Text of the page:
Amidst South China Sea tensions, Vietnam and the Philippines agreed to strengthen coastguard cooperation

The South China Sea remains a focal point of international concern, with China asserting expansive territorial claims over the entire waterway. However, this claim is contested by the Philippines, Vietnam, and several other countries laying competing assertions over various islands, islets, reefs, and shoals within the region.

Vietnam and the Philippines have forged an agreement to boost coastguard cooperation amid tensions in the South China Sea. The accord, reached on Tuesday, emphasizes the two nations’ commitment to fostering regional stability as Manila finds itself entangled in a hot dispute with Beijing over a strategically important reef.

The South China Sea remains a focal point of international concern, with China asserting expansive territorial claims over the entire waterway. However, this claim is contested by the Philippines, Vietnam, and several other countries laying competing assertions over various islands, islets, reefs, and shoals within the region.

Tensions between the Philippines and China have escalated recently, fueled by a series of confrontations between vessels from both nations. The hotly disputed area, particularly around the Second Thomas Shoal, known as Ren’ai Shoal in Beijing, has become a flashpoint for maritime disagreements.

The agreement between Vietnam and the Philippines to bolster coastguard cooperation is a strategic response to the delicate situation in the South China Sea. The move’s primary objective is to strengthen maritime security and promote stability in the region. While China maintains an almost all-encompassing claim over the South China Sea, the collaborative efforts of countries like Vietnam and the Philippines signify a united front against unilateral assertions.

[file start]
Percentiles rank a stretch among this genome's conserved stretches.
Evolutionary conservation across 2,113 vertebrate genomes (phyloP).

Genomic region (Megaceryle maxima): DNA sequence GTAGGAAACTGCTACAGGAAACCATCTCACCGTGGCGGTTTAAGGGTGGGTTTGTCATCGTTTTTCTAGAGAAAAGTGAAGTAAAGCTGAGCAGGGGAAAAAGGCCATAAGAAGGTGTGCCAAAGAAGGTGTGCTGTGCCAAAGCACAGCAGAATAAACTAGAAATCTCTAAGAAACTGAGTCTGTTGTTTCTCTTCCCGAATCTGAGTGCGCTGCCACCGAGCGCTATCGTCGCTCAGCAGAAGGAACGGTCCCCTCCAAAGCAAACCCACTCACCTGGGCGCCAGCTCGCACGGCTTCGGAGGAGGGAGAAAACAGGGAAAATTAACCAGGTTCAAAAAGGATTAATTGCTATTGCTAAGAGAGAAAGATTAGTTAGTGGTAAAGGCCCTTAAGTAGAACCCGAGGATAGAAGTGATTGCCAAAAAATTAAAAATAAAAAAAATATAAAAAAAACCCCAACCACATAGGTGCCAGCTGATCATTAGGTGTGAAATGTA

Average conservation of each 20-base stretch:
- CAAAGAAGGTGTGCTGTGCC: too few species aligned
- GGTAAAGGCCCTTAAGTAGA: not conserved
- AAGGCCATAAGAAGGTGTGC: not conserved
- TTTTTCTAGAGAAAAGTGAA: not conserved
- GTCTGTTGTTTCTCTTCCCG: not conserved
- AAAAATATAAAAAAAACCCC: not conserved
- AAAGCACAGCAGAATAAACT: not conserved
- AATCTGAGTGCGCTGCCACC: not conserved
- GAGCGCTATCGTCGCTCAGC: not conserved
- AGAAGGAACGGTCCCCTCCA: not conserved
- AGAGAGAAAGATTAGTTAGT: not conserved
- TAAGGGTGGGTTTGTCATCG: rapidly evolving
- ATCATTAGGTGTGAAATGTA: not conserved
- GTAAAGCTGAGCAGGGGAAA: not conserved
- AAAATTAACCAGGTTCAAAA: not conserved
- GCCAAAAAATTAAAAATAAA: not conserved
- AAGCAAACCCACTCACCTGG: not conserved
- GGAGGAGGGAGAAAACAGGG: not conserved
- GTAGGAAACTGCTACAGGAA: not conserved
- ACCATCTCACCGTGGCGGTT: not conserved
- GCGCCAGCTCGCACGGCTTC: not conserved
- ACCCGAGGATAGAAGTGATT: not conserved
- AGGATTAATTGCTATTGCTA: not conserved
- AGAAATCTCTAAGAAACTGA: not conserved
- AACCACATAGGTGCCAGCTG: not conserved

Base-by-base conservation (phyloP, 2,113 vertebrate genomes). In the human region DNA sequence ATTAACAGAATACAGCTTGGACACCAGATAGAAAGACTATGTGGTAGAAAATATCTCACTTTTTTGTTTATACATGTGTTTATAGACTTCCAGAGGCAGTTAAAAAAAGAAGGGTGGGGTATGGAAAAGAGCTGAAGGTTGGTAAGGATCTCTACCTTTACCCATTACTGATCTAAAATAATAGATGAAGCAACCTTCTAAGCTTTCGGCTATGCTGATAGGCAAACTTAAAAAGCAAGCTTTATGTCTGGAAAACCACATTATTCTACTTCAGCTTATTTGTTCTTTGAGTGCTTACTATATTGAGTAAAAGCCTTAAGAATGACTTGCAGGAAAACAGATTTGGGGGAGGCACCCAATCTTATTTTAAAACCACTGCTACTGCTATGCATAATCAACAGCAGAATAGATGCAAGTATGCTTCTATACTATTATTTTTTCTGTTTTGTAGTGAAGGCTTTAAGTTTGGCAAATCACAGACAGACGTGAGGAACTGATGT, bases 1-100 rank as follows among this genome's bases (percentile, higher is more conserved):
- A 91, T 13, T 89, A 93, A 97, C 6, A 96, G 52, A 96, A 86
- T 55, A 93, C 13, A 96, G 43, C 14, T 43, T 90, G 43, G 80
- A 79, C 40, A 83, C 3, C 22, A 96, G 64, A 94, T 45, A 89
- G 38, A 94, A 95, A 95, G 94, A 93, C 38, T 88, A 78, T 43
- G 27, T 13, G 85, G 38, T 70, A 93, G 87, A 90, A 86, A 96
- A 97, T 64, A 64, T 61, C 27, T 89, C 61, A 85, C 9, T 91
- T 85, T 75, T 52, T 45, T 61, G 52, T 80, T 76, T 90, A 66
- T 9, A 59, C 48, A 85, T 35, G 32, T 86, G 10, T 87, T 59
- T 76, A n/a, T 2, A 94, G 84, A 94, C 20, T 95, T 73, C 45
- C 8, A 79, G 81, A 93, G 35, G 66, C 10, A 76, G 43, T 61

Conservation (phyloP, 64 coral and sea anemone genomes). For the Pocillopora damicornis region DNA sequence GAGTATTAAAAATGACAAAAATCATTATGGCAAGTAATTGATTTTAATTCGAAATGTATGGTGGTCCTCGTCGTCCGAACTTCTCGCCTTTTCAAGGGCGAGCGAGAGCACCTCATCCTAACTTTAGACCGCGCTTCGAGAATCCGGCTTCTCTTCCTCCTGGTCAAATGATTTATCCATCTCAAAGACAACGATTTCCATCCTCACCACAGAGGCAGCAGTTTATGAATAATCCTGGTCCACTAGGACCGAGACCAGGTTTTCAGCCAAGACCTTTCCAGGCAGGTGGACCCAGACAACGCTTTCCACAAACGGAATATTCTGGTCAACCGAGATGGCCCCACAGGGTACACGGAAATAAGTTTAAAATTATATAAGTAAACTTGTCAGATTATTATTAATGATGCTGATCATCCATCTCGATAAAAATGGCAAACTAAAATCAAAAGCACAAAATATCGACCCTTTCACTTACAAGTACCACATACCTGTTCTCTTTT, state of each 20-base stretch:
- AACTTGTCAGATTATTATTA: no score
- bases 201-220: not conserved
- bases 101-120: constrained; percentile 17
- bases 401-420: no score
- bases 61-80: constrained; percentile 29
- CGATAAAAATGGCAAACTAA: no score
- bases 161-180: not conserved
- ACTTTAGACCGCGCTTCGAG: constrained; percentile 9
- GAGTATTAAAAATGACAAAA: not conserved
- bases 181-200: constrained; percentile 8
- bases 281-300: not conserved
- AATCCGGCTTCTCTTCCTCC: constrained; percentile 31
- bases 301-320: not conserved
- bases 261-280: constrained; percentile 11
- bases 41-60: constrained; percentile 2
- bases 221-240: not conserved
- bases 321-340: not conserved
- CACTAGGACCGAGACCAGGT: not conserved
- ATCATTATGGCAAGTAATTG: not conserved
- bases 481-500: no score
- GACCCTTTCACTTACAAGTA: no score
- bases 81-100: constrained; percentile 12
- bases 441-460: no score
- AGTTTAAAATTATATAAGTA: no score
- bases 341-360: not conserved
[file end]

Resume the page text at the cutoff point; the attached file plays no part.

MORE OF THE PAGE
Ferdinand Marcos Jnr, the President of the Philippines signed two deals with Vietnam. He agreed to set up a communication hotline and work on a joint coastguard committee to discuss familiar issues. Marcos’ office in a statement asserted, “The MOU (memorandum of understanding) on maritime cooperation is aimed at strengthening the understanding, mutual trust and confidence between the two parties.”

As the United States and the Philippines carried out their joint exercises in the South China Sea, China held military drills in the same waters, earlier this month. These drills were followed by a month of tense stand-offs between both China and the Philippines, leading to a collision between vessels from both countries and Chinese ships blasting water cannons at the boats from the Philippines.

Vietnam agreed on a five-year trade commitment, during the two-day visit of President Marcos. This agreement stated to supply up to two million tones of white rice to the Philippines to ensure food security, adding to which the statement said, “amid the impact of climate change, pandemics, and other external events.”

The situation surrounding the South China Sea remains fluid, and the collaborative efforts of nations in the region, such as Vietnam and the Philippines, play a crucial role in shaping the future dynamics of one of the world’s most strategically significant maritime areas.